Essential Thrombocythemia in Children: A Retrospective Study

Muhammed Ameen, Khawar Siddiqui, Saadiya Khan, Mahasen Saleh, Abdullah Al-Jefri, Abdulrahman Al-Musa


Background: Essential thrombocythemia (ET) is one of the classic Philadelphia chromosome negative (Ph-) myeloproliferative neoplasms characterized by sustained thrombocytosis, increased megakaryopoiesis and high risk of vascular complications. ET is very rare in childhood. The annual incidence is approximately 1 per 10,000,000 in children less than 14 years, and about 60 times lower than adults. The genetic landscape and clonal features in childhood ET has not been well defined. There is no evidence-based guidance on the diagnosis of childhood ET.

Methods: Medical records of 28 pediatric patients (age <=
14 years at diagnosis) with ET were reviewed and evaluated to characterize the different mutation profiles and to evaluate the treatment modalities used and the potential long-term outcome.

Results: More than half of the patients were found to have positive history of parental consanguinity (57.1%) whereas positive family history was documented for more than a quarter of our patients (28.6%). Janus kinase 2 gene (JAK2) V617F mutation was positive in two of 26 patients (7.7%). Myeloproliferative leukemia virus oncogene (MPL) exon 10 and calreticulin (CALR) mutations were tested in eight patients, which were negative for all of them. Treatment included low-dose aspirin (LDA) in seven patients (50%), combination of LDA with hydroxyurea in three patients (21.4%), hydroxyurea in two patients (14.3%), combination of platelets apheresis with LDA and anagrelide in one patient each (7.1%). During the treatment, two patients experienced stroke (7.1%), one patient developed Budd-Chiari syndrome (3.6%) and one patient developed azoospermia (3.6%).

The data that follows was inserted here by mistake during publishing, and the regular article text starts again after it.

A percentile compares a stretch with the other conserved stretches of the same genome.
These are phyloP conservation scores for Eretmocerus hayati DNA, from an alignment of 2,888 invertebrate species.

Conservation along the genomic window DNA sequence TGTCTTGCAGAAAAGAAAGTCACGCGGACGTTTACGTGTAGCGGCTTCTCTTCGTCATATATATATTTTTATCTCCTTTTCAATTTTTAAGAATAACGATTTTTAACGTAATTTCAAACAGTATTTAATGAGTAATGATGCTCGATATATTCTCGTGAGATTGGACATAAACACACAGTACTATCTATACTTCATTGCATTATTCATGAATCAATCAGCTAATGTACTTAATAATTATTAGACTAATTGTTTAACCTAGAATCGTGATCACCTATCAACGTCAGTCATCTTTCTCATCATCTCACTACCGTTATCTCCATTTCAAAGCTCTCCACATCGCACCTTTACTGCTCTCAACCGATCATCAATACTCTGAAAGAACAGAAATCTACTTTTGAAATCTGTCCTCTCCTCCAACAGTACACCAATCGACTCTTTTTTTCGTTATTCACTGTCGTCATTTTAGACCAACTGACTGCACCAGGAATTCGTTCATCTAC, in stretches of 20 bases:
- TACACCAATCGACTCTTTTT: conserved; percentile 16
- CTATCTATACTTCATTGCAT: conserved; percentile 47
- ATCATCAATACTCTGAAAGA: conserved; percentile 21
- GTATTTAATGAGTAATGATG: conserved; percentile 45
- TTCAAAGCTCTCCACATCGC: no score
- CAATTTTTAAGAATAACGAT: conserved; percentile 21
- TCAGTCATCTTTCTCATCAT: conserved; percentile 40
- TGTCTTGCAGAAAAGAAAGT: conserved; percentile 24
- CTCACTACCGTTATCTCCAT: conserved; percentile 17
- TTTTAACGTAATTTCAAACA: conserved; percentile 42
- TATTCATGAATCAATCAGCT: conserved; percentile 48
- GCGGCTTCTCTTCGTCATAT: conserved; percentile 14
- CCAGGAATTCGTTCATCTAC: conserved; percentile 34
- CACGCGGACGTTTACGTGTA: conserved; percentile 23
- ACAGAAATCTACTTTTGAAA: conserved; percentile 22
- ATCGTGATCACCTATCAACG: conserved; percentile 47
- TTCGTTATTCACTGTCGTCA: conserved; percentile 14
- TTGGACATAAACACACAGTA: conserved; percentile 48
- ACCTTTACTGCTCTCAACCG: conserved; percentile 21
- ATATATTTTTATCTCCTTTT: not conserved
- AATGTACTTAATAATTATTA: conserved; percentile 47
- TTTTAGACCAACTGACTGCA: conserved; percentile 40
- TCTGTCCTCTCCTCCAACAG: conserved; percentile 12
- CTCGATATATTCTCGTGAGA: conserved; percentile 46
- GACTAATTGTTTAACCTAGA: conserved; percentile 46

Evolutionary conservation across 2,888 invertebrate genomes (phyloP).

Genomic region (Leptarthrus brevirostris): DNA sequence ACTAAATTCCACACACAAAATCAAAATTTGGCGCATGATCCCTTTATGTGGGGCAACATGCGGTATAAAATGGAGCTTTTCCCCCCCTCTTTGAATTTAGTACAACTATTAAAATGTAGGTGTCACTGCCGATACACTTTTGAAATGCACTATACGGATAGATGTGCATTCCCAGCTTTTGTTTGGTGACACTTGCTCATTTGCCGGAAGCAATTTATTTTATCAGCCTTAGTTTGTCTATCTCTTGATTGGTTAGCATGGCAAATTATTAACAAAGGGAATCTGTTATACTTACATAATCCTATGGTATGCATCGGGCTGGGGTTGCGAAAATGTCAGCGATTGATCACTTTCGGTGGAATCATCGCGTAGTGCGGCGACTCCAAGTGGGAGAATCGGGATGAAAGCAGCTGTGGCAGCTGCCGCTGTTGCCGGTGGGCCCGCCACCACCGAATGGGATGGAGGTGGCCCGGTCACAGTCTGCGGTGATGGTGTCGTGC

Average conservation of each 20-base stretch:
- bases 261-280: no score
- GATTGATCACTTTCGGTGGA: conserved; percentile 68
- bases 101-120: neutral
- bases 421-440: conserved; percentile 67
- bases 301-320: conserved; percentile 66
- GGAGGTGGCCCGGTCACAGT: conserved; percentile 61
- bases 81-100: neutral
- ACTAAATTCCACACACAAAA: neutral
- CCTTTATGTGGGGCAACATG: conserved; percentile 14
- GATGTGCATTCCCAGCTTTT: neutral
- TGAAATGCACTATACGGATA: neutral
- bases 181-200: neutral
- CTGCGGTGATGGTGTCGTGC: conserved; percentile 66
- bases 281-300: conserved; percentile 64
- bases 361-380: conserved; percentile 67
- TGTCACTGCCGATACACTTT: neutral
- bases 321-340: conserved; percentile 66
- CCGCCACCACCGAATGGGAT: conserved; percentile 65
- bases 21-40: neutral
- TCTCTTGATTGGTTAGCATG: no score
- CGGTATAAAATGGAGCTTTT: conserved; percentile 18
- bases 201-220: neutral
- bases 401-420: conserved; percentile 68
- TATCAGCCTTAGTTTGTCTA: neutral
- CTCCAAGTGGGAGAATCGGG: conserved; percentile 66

Conclusions: The incidence of ET in children is extremely low in Saudi Arabia. Most of the children with ET were asymptomatic, and thrombocytosis was often discovered incidentally. JAK2 V617F mutation has no known impact on the prognosis or on the outcome of the disease in the pediatric age group that is in contrast to the adult ET. Children less than 1 year are at high risk for complications particularly during acute precipitating infectious episode. The potential complications and clinical course of pediatric ET are unpredictable.

J Hematol. 2021;10(3):106-113


Essential thrombocythemia; Pediatric ET; JAK2 mutation

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